Look at those faces... African Americans make up 20% of the United States armed forces while in total they make up just 13 percent of the US population. You'd better believe black lives matter, they are disproportionately on the front line of our defense. Does your presidential candidate have any skin in that game?

Did I mention that Victor Espinoza has agreed to be on the 2016 Dancing with The Stars TV show?  I don't watch TV much, but I wish him all the luck, he is certainly The Man.  Hey, this paragraph gave a second hint for the contest, I practically gave the answer away!!!

Stevie Wonder, I Just Called to say I Love You, 1984

This song went to #1 for three weeks in 1984 and remains one of Stevie Wonders' most popular works. Mr. Wonder is an integral part of the Steve Force that makes the universe better. The Steve Field has a few holes in it since Steve Jobs and Steve Irwin passed on, but we will keep it together for the good of humankind.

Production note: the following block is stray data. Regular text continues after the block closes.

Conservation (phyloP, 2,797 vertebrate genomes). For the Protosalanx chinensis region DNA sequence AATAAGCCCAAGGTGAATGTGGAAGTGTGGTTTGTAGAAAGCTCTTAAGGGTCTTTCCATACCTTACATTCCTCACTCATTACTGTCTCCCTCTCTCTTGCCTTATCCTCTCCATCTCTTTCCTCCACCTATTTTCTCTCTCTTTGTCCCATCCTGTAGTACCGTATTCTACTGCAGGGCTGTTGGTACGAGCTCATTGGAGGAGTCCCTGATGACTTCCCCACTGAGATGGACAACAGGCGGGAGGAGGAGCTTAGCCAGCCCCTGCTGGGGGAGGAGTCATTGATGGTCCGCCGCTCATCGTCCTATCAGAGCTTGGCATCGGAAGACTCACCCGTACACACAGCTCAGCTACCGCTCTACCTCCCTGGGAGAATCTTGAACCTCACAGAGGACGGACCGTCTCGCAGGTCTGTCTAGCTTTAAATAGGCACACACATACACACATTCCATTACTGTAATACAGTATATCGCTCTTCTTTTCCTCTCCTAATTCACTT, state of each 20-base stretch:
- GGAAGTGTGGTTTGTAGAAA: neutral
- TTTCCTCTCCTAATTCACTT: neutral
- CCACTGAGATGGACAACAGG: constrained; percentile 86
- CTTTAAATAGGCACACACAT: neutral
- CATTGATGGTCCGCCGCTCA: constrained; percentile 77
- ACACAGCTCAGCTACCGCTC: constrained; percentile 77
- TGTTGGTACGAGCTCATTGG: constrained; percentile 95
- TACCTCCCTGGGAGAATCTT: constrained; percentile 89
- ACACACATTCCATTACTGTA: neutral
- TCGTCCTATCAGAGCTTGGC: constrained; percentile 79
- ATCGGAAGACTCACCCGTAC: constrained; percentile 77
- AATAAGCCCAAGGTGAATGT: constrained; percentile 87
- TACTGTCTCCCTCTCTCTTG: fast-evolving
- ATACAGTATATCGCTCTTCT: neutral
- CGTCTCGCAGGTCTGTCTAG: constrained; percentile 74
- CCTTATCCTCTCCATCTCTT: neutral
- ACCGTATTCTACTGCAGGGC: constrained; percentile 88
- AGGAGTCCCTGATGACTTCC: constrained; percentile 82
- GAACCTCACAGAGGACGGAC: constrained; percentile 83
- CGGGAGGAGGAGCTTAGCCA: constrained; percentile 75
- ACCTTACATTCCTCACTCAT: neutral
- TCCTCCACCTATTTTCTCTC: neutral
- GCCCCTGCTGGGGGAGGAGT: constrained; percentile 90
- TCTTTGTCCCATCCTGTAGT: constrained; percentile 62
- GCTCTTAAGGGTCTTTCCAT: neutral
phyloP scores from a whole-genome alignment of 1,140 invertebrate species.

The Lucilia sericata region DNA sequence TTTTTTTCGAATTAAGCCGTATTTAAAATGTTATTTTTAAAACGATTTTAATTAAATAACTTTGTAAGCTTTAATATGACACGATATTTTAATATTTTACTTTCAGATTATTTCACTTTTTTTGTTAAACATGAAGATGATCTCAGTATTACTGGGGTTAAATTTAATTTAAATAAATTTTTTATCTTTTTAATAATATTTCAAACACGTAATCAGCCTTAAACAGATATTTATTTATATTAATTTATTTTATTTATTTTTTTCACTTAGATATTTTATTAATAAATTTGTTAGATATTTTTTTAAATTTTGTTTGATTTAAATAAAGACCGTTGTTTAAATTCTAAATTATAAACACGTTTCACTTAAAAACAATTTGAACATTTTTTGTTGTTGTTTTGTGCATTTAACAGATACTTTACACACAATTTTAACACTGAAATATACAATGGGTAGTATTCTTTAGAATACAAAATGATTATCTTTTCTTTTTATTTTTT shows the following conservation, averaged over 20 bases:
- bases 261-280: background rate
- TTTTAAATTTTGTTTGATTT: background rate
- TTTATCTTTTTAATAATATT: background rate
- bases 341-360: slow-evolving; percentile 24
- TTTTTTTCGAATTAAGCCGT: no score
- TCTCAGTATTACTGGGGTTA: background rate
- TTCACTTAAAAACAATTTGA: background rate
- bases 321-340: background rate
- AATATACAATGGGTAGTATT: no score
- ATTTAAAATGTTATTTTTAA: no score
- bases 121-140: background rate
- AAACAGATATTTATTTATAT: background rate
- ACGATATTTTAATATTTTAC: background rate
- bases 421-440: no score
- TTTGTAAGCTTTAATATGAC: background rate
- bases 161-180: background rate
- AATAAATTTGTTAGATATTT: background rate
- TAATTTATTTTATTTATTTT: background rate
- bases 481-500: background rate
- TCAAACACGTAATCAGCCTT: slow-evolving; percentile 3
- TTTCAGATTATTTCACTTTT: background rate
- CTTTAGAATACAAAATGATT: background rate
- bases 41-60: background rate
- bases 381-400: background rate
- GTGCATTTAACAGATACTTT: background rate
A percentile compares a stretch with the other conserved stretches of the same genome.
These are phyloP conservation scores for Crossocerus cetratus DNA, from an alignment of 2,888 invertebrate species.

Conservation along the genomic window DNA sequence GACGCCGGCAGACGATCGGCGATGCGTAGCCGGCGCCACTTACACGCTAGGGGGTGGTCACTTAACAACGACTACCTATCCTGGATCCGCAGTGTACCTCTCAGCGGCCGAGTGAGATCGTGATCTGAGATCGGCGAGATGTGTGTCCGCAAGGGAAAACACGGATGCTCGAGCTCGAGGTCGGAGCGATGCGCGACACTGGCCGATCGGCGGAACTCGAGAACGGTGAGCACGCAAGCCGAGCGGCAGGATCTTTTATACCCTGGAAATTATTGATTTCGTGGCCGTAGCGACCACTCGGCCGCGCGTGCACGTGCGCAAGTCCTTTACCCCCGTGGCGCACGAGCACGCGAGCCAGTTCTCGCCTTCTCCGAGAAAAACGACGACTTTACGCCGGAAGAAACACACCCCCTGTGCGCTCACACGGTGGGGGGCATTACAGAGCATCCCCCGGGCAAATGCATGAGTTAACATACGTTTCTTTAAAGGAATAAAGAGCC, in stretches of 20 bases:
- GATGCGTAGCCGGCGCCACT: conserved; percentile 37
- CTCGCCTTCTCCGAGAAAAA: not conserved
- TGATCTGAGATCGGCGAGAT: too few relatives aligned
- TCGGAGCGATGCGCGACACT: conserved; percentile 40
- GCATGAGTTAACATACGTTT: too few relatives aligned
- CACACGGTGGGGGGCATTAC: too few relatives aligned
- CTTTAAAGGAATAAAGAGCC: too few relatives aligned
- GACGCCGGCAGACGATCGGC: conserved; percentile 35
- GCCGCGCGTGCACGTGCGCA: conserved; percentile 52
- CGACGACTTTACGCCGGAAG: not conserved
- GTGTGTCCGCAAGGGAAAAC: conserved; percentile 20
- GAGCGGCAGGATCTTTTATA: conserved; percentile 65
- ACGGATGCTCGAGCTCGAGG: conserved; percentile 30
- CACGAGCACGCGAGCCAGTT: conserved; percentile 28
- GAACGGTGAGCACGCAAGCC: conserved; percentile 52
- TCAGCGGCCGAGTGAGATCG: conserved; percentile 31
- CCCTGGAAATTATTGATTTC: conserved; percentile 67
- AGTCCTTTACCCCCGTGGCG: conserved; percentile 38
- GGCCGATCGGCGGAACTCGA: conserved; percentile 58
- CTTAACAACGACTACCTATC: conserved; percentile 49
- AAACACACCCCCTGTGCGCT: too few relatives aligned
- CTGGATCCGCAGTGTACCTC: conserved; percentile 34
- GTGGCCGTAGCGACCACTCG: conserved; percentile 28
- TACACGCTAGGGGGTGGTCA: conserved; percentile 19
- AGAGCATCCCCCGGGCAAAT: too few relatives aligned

Stevie Wonder (born 1950) had the unfortunate timing (that's another hint!) of being a premature baby during the decade (roughly, 1942-1952) where hospitals immediately put them into a high oxygen atmosphere. Retinopathy of prematurity (ROP) caused blindness in at least 10,000 kids during that time, and most of this epidemic was later found to be completely preventable.  It was postulated almost immediately that ROP was caused by the oxygen administered to turn blue babies pink, no one wanted to be known as the doctor that killed a few kids experimenting by denying them oxygen that was proven to improve their chances.

Dr. Arnall Patz self-funded a study, after he was denied a grant. He put premature babies into two groups: one that received oxygen all the time, and one that received it only when they were distressed.  His method showed a 60% drop in blindness. A larger study was initiated at 18 hospitals, coordinated by Dr. V. Everett Kinsey, which confirmed the hypothesis. The epidemic soon ended.